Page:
Crowdfunding campaign for film on false accusations

Family Law|May 25th 2016

A Spanish author and filmmaker have joined forces to launch a crowd-funding campaign for a film on false accusations in the family courts.

Businessman and author Francisco J Lario, from Granada in southern Spain, caused a stir last year with the publication of his book La celda de los inocentes (The cell of the innocent). Now in its second edition, the book examines the plight of men accused by wives and partners of domestic violence under the Ley Integral contra la Violencia de Género (LIVG – the Integrated Law on Gender Violence).

LIVG has been highly controversial since it was first introduced back in 2003 by the Partido Socialista Obrero Español (Spanish Socialist Workers Party). The law made a distinction between ‘domestic violence’ and ‘gender violence’. The latter is supposedly motivated solely by sexism, regardless of the circumstances in which it occurred. It can only be committed by men against women and is subject to more stringent punishments.

If a woman accuses a man of gender violence, he is automatically imprisoned for a period of three days. No evidence is required. At the end of three days, a specially trained judge decides whether the man is completely innocent or a restraining order should be issued.

This occurs even if the man made the original call to the Police and the process can be repeated indefinitely, causing the man to lose his job.

If the women decides to press charges the man will lose custody of his children.

A range of benefits are open to women who make accusations of gender violence. They can claim 400 Euros (£303) a month from the state for a period of 11 months, after which they then can make a new accusation to continue receiving the payments, regardless of the substance of the previous accusation. All the costs of the legal proceedings are also paid for by state and in some areas women who make accusations are even eligible for discounted rent and university admission costs.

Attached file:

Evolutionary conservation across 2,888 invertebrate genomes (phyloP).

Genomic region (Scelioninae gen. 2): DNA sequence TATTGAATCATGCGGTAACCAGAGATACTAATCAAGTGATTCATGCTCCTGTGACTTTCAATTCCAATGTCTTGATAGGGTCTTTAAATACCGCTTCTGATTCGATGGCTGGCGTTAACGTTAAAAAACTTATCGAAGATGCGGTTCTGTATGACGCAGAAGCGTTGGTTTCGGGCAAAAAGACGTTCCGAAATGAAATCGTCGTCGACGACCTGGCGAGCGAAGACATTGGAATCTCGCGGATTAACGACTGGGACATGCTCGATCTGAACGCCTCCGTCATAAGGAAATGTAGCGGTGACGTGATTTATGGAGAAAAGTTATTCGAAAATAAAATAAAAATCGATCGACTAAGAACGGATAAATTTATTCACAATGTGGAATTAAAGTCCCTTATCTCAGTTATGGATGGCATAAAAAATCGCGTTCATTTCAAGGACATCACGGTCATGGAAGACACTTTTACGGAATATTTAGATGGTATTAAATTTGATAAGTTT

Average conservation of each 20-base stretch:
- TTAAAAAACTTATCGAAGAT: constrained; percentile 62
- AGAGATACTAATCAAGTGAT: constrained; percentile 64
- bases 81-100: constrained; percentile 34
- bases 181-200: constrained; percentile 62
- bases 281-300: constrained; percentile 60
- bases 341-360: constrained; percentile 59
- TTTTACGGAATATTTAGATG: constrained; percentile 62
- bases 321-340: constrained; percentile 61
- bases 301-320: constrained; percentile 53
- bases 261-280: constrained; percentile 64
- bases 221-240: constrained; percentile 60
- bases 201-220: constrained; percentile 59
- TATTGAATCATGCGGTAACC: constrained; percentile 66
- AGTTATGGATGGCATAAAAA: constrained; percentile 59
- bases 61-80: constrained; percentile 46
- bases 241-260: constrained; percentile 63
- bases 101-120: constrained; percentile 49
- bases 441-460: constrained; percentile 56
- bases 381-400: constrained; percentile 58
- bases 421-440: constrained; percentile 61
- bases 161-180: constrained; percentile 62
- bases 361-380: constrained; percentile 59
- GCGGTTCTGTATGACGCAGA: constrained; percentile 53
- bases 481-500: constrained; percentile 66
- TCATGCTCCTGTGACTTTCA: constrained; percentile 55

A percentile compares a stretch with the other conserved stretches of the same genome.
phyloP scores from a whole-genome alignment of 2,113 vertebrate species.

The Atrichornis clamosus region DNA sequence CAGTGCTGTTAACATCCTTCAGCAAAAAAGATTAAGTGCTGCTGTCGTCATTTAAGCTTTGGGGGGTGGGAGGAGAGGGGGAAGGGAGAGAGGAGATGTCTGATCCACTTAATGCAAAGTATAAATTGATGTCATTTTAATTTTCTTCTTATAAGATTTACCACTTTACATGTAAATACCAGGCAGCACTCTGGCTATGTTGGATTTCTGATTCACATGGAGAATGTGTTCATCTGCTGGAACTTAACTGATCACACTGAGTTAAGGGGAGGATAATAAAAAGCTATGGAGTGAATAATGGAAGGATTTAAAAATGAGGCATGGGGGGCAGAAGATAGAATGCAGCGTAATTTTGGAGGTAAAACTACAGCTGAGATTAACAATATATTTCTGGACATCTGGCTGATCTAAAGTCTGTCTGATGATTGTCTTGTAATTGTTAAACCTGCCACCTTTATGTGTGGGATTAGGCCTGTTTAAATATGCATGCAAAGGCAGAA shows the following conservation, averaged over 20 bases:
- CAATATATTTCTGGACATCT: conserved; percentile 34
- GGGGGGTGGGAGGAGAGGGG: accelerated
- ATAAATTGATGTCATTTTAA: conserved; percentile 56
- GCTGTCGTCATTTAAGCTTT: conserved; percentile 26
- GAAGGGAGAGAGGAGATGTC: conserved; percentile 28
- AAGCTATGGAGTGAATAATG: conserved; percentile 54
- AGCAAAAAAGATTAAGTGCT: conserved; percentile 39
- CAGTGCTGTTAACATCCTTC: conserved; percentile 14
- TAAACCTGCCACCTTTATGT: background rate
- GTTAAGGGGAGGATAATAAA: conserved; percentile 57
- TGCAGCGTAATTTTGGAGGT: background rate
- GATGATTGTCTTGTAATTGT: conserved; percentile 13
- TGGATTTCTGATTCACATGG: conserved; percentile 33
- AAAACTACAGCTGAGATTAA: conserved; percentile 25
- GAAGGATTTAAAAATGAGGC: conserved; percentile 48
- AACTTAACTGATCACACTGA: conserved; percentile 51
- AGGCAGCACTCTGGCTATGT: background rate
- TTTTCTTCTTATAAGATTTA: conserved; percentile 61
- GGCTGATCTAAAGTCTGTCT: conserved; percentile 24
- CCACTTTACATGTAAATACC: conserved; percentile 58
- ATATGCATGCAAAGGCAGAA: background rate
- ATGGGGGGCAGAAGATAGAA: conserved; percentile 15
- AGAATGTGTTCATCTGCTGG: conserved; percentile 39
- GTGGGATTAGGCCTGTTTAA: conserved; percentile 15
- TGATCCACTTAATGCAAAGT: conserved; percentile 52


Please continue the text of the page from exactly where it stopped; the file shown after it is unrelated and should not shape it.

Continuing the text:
The LIVG has been repeatedly condemned as a breach of the Spanish Constitution but attempts to repeal it have all been unsuccessful to date. One former judge was removed from his post after complaining about the law.

La celda de los inocentes examines the repercussions of LIVG. It is based on three years of interviews with men caught up in the system, as well as with Spanish judges, police officers and lawyers, and includes legal advice for men who find themselves accused. Following publication, the book attracted strong support from police officers, with many taking photographs of themselves holding copies.

An English translation is planned but not currently available.

Lario now hopes  to make a documentary on the topic with director Tomás Aceituno, to be called La celda de los innocentes – la película (‘The cell of the innocent – the movie’). At the time of writing, the crowdfunding campaign has raised 8 per cent of its 25,000 Euro (£18,968)  goal.

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  1. Stitchedup says:

    I hope there’ll be a English subtitled version or the like… Nevertheless I’ll putting a few quid their way… Good on them… Spread the word!!!!

  2. Vincent McGovern says:

    I see Marxist Feminism is thriving in Spain. How about basic standards of justice being applied and none of this crude gender vigilantism. And what about the message to all boys, you are worthless because of your gender. Thanks to Marilyn Stowe for blogging this, I will put a few quid towards this film.

  3. D says:

    Hmmmm… I wonder why today is the first time I’ve heard of this…

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